Google’s business model and privacy
Google unveils several features geared toward safeguarding consumer privacy. However, given Google’s data-centric business model, can the company protect privacy?
Google is an American multinational technology company. It specialises in Internet-related services and products, such as online advertising, search, cloud computing, software, and hardware. In August 2015, Google reorganised its various interests as a conglomerate called Alphabet Inc.
Many of Google’s services are free for the average consumer. Google operates a business model that is driven by advertising sales. Recent studies show that over 86% of Google’s revenues come from its advertising networks. This network, called AdWords, sells digital ads that target interests that consumers reveal through search requests and their use of Google’s apps and services. Simply put, Google’s business model is based on consumer data; this is the payment offered to be able to use the company’s services.
Web-based companies like Google have recently faced scrutiny over their privacy policies. Consumers and privacy watchdogs have questioned Google’s data collection practices. Demands include greater autonomy to control tracking and a change in Google’s data-driven, advertising business model.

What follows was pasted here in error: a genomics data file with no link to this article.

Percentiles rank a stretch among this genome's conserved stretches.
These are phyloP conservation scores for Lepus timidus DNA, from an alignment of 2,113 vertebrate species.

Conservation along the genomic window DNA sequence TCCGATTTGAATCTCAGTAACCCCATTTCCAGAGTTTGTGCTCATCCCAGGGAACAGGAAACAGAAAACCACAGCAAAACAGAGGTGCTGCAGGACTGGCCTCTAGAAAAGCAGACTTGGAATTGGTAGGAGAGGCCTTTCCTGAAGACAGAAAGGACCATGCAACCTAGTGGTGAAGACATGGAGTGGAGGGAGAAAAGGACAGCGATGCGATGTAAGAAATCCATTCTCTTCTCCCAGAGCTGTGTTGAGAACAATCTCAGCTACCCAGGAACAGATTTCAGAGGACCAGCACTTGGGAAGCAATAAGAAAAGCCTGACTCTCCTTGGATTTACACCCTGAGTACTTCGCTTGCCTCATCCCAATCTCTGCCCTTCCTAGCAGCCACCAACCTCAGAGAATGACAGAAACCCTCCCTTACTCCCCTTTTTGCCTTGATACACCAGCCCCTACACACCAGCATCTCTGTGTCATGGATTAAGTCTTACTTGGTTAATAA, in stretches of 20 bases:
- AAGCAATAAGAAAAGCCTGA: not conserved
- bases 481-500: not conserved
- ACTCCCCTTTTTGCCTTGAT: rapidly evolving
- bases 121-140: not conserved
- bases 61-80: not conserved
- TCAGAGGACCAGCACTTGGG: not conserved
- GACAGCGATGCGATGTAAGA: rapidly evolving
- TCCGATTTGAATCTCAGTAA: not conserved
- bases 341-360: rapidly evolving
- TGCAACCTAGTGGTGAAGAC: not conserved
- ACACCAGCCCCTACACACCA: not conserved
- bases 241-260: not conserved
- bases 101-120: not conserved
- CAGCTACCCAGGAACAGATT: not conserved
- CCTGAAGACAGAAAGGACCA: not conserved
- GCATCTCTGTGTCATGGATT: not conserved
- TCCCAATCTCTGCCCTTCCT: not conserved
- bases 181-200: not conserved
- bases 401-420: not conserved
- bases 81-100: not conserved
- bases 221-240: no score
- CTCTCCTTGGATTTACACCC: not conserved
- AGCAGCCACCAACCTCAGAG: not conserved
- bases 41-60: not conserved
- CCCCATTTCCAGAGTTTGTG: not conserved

At Google’s annual developer conference, CEO Sundar Pichai placed particular emphasis on staying ahead of “constantly evolving user expectations” on privacy. Google introduced several measures that give consumers greater control over how their location is tracked and how personal information is saved.
Google will bring “incognito mode” to its Google Maps and search functions. The mode will not allow Google to record searches or track user location, similar to how the feature works on its Chrome browser.
On its latest mobile phone operating system, Android Q, Google will alert its users when apps are accessing the phone’s location data. It will also let consumers restrict how these apps access location services. Users can choose from a variety of settings, such as only permitting apps that are currently open to gather location data. Some apps currently collect location data continuously, even if they aren’t being used. However, in 2018, an Associated Press investigation found that Google continued to collect and store phone location data even when users had turned off Android’s location history settings.
Some experts have praised Google’s location setting reforms as “impressive.” They believe that Google’s updates are more tangible and less aspirational than other industry players by presenting solutions that have clear benefits for consumers while providing enforceable release dates.
Chrome is the world’s most popular browser, with over 77% share of the market. Google revealed plans to allow its users to control “tracking cookies” on Chrome. Tracking cookies are bits of software that tail people around the internet. Chrome will now enable its users to clear tracking cookies without having to delete ones that keep users logged into websites or maintain personalised settings. Current Chrome settings only permit users to delete all cookies, irrespective of their function.